=> [internal] load build definition from Dockerfile                                                                            ...(skipped)...
 => CACHED [builder 4/5] COPY app.go    ./                                                                                      0.0s
 => ERROR [builder 5/5] RUN CGO_ENABLED=0 GOOS=linux go build -a -installsuffix cgo -o app .                                    0.5s
 > [builder 5/5] RUN CGO_ENABLED=0 GOOS=linux go build -a -installsuffix cgo -o app .:
#13 0.485 go: go.mod file not found in current directory or any parent directory; see 'go help modules'
executor failed running [/bin/sh -c CGO_ENABLED=0 GOOS=linux go build -a -installsuffix cgo -o app .]: exit code: 1

The above errors are due to the fact that go modules are enabled by default after golang 1.16, so we need to make some slight modifications to turn off the go modules function before compilation can be successful.

The following Dockerfile example also requires you to download alexellis/href-counter first and modify its Dockerfile to the Docker multi-stage builds example below, with the following commands:

$ git clone
$ cd href-counter

The following is an example of Docker multi-stage builds:

FROM golang:1.16 AS builder
WORKDIR /go/src/
RUN GO111MODULE=off go get -d -v
COPY app.go    ./
RUN GO111MODULE=auto CGO_ENABLED=0 GOOS=linux go build -a -installsuffix cgo -o app .

FROM alpine:latest
RUN apk --no-cache add ca-certificates
WORKDIR /root/
COPY --from=builder /go/src/ ./
CMD ["./app"]

The “AS builder” in the above Dockerfile example is the function supported by multi-stage builds, which allows developers to name the image compilation steps. “AS builder” names the image as builder, and the image is only responsible for compiling the executable app of go, which is

Next, COPY --from=builder /go/src/, a feature supported by multi-stage builds. It allows us to copy the executable file /go/src/ from the builder image (specified by --from=builder) to another Docker image located at /root/ path. The second image is based on Alpine, which is a very small image, and can significantly reduce the space occupied by the final image. This completes the multi-stage builds process.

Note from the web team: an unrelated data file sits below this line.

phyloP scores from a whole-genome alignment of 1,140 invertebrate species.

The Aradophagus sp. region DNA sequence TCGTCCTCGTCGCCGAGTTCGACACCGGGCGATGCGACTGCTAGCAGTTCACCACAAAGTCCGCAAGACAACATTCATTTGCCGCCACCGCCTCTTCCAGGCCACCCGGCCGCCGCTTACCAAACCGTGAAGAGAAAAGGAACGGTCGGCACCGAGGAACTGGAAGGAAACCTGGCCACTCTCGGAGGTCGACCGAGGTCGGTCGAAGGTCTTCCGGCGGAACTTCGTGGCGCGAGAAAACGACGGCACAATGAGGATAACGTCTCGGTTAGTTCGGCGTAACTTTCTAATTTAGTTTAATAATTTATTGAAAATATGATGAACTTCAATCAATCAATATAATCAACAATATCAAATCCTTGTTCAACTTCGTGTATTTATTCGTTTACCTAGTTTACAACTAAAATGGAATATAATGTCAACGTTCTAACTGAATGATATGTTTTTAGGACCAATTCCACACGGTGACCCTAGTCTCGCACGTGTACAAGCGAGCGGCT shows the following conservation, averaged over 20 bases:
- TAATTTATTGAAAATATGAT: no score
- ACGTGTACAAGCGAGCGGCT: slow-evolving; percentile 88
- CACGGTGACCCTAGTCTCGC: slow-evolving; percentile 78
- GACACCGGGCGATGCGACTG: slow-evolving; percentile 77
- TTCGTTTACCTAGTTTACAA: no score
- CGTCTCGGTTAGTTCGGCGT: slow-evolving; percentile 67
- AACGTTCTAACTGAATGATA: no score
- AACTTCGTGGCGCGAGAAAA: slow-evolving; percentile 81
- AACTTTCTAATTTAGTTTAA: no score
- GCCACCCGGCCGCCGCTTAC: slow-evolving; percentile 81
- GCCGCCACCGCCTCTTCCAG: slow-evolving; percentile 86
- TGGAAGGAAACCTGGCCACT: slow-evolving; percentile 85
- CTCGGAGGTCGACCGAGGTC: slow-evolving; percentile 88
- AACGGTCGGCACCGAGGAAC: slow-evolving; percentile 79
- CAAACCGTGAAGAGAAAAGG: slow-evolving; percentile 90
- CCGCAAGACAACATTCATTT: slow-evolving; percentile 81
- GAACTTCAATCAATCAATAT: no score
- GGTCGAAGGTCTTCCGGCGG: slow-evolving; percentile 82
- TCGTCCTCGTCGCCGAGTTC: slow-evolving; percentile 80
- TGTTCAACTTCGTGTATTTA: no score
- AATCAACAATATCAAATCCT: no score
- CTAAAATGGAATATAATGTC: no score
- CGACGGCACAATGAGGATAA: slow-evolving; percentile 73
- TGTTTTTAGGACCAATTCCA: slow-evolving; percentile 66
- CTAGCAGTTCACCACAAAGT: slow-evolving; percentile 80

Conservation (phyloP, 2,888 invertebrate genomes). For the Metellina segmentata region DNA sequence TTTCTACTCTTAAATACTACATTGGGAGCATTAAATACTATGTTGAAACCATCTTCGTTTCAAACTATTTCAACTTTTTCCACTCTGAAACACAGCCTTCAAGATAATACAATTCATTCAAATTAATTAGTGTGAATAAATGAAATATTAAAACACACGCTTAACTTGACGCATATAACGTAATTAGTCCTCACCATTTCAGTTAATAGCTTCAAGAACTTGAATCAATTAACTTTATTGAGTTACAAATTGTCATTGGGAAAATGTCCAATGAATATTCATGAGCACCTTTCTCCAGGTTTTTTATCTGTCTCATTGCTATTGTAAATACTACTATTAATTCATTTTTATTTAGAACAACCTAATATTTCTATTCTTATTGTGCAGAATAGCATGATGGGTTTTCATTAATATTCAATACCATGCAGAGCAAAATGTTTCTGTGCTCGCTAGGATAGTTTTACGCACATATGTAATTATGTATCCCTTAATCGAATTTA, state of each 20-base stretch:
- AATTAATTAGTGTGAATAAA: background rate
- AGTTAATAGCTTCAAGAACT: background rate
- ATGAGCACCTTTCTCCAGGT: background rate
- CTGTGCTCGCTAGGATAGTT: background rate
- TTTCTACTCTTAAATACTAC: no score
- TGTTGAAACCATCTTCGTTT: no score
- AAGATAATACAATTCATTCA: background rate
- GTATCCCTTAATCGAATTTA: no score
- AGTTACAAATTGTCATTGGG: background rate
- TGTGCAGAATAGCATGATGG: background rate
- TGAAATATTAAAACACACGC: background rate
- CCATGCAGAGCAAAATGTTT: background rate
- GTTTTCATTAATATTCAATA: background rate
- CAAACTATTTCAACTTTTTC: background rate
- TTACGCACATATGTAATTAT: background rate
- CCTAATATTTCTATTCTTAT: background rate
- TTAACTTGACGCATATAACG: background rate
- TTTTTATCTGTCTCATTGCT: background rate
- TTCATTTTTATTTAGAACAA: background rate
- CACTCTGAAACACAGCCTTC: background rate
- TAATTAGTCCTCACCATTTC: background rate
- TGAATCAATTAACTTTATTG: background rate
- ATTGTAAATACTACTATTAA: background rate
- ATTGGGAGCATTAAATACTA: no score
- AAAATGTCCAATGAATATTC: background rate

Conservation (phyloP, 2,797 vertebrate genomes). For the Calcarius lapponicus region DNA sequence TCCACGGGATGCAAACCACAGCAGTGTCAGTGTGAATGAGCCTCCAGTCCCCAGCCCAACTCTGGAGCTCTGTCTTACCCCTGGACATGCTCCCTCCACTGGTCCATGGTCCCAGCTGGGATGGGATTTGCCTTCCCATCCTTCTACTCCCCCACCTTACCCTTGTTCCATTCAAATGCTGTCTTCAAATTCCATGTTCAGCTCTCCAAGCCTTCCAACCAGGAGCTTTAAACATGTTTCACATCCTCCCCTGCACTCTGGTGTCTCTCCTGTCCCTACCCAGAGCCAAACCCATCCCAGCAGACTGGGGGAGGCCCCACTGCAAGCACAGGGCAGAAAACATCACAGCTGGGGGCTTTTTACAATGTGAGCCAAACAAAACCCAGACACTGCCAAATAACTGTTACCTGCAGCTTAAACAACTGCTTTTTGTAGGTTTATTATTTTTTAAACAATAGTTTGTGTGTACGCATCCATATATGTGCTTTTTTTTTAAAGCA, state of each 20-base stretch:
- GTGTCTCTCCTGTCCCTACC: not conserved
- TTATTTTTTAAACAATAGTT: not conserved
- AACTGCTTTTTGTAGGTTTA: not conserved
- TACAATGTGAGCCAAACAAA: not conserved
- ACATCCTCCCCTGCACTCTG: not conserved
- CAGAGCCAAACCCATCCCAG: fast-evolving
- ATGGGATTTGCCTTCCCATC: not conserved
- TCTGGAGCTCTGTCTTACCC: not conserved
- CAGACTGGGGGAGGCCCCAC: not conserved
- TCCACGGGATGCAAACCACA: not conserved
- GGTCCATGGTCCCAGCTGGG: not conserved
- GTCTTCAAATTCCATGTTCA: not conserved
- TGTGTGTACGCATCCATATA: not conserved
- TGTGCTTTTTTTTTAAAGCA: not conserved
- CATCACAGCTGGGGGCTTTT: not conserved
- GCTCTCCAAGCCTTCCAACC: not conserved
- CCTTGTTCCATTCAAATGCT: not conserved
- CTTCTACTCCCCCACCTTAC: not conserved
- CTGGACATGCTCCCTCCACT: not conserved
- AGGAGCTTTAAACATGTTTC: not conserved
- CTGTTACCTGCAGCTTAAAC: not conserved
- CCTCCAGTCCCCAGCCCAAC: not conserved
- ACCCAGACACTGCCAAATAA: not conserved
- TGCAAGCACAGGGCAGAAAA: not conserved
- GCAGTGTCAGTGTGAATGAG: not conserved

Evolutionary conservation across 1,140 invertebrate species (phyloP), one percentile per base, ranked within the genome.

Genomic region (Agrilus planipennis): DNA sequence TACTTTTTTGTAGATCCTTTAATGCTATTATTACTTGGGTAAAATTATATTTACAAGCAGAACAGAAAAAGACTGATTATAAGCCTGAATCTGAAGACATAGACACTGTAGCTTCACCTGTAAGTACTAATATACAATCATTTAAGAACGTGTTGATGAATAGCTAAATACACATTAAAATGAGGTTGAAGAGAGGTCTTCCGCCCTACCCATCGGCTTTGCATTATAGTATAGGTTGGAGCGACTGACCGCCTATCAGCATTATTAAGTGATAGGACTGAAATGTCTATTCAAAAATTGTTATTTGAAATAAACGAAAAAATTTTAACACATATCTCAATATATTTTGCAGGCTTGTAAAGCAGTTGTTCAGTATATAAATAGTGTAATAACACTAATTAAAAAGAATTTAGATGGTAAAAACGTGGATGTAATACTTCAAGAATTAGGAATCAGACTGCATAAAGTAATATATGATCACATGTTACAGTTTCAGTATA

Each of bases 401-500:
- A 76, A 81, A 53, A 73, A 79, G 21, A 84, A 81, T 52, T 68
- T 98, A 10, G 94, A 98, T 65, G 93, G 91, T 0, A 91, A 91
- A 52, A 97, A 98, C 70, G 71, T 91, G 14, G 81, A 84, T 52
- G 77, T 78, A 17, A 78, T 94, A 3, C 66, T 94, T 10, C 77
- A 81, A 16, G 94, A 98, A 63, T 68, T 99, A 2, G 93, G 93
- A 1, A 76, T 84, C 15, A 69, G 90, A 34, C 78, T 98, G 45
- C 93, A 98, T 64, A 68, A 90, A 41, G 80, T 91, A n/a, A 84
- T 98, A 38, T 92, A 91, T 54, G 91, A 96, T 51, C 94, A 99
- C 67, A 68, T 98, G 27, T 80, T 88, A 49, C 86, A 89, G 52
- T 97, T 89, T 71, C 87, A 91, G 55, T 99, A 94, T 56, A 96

The compilation instructions are as follows:

$ docker build -t alexellis2/href-counter:latest .

If the compilation is successful, you can enter the command docker images to check, and you can find that the final image only has a size of 12.7 MB.

$ docker images
REPOSITORY                                      TAG       IMAGE ID       CREATED         SIZE
alexellis2/href-counter                         latest    31063291ead7   2 days ago      12.7MB


Multi-stage builds is quite suitable for programming languages such as golang, C, C++ which require compilation. In addition to making the Dockerfile more structured, it can also effectively optimize the size of the Docker image when combined with the appropriate image file.

The official Docker documentation also mentions more about multi-stage builds, including how to do multi-stage builds with other methods before Docker Engine 17.05. If you have time, you can also read through the document.

That’s all, happy coding!